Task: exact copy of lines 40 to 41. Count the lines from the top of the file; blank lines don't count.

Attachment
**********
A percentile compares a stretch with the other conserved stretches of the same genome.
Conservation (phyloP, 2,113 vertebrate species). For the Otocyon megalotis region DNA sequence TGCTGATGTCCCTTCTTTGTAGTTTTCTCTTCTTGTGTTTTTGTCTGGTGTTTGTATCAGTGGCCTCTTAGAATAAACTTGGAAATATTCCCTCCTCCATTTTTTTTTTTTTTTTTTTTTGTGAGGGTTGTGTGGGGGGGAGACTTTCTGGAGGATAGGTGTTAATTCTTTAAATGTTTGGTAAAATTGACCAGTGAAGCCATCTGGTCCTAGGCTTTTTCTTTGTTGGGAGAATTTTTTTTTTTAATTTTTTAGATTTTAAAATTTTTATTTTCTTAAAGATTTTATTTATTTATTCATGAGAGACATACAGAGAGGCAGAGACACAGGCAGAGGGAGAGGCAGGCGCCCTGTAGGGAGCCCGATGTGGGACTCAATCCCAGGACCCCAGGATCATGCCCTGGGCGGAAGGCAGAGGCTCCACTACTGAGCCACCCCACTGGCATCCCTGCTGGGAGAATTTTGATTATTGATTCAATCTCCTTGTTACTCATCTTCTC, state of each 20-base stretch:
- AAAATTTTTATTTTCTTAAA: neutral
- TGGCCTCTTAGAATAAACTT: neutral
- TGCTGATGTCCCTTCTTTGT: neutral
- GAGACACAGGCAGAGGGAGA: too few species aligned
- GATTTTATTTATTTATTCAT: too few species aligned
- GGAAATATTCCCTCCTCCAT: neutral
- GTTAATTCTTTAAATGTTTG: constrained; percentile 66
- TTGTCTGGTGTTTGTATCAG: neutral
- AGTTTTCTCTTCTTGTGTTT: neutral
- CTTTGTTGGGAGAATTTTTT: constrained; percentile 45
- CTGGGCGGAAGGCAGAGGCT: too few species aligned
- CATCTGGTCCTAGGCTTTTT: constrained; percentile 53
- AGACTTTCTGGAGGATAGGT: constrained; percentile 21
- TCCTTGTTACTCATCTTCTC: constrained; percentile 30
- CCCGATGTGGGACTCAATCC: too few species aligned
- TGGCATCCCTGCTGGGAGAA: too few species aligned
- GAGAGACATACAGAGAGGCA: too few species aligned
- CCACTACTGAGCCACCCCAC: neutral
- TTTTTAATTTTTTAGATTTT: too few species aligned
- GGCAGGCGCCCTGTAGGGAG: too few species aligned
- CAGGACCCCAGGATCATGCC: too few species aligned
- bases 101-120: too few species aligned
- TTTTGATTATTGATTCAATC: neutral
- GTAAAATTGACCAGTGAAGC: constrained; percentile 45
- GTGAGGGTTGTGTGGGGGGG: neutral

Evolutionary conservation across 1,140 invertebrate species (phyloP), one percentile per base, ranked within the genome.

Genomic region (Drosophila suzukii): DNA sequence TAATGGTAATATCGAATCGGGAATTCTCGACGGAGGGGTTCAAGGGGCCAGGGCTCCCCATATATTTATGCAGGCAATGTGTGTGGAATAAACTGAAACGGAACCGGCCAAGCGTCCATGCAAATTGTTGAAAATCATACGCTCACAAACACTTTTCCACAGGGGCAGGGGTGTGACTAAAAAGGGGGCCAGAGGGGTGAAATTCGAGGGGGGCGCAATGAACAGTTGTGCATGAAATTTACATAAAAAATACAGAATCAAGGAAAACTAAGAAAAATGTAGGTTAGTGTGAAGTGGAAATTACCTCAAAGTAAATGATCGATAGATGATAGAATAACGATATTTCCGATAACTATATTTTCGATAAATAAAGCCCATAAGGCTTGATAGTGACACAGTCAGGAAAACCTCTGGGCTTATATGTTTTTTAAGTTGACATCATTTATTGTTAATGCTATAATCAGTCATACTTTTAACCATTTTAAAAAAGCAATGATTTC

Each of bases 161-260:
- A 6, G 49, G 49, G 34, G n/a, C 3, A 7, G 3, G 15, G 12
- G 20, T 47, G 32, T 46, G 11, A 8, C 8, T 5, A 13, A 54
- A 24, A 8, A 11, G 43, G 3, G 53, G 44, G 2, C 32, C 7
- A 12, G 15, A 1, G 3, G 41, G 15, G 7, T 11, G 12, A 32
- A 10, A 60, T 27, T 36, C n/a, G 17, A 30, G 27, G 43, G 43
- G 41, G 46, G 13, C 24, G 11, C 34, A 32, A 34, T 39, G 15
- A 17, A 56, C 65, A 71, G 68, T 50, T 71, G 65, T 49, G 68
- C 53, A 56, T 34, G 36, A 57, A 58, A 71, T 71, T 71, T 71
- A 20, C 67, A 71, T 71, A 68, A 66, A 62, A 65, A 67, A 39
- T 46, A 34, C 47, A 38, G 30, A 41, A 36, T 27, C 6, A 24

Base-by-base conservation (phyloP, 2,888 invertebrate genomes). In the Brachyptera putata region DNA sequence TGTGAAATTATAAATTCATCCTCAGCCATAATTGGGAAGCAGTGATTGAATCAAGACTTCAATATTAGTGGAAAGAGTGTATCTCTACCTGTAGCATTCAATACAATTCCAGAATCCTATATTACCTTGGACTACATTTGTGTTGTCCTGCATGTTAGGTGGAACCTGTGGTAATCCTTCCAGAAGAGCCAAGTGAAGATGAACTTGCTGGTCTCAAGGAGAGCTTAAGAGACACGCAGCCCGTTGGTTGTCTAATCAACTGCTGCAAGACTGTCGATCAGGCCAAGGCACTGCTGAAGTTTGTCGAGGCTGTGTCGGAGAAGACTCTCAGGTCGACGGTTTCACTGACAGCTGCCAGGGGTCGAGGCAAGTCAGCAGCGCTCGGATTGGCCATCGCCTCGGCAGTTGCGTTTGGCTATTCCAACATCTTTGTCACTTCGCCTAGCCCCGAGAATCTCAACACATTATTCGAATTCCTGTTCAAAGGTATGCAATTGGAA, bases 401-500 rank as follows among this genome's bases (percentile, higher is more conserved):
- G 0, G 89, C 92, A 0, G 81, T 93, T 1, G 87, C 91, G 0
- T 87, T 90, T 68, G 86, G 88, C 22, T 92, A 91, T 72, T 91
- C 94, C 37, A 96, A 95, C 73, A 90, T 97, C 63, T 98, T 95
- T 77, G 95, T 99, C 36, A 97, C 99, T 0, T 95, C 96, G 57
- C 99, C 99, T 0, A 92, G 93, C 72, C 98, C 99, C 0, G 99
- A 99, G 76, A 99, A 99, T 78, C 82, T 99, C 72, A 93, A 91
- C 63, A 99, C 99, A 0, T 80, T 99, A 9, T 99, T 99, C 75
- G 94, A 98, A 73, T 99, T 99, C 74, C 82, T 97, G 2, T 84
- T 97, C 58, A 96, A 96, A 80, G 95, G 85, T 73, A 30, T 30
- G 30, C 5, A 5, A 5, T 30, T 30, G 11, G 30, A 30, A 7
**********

- T 46, A 34, C 47, A 38, G 30, A 41, A 36, T 27, C 6, A 24

Base-by-base conservation (phyloP, 2,888 invertebrate genomes). In the Brachyptera putata region DNA sequence TGTGAAATTATAAATTCATCCTCAGCCATAATTGGGAAGCAGTGATTGAATCAAGACTTCAATATTAGTGGAAAGAGTGTATCTCTACCTGTAGCATTCAATACAATTCCAGAATCCTATATTACCTTGGACTACATTTGTGTTGTCCTGCATGTTAGGTGGAACCTGTGGTAATCCTTCCAGAAGAGCCAAGTGAAGATGAACTTGCTGGTCTCAAGGAGAGCTTAAGAGACACGCAGCCCGTTGGTTGTCTAATCAACTGCTGCAAGACTGTCGATCAGGCCAAGGCACTGCTGAAGTTTGTCGAGGCTGTGTCGGAGAAGACTCTCAGGTCGACGGTTTCACTGACAGCTGCCAGGGGTCGAGGCAAGTCAGCAGCGCTCGGATTGGCCATCGCCTCGGCAGTTGCGTTTGGCTATTCCAACATCTTTGTCACTTCGCCTAGCCCCGAGAATCTCAACACATTATTCGAATTCCTGTTCAAAGGTATGCAATTGGAA, bases 401-500 rank as follows among this genome's bases (percentile, higher is more conserved):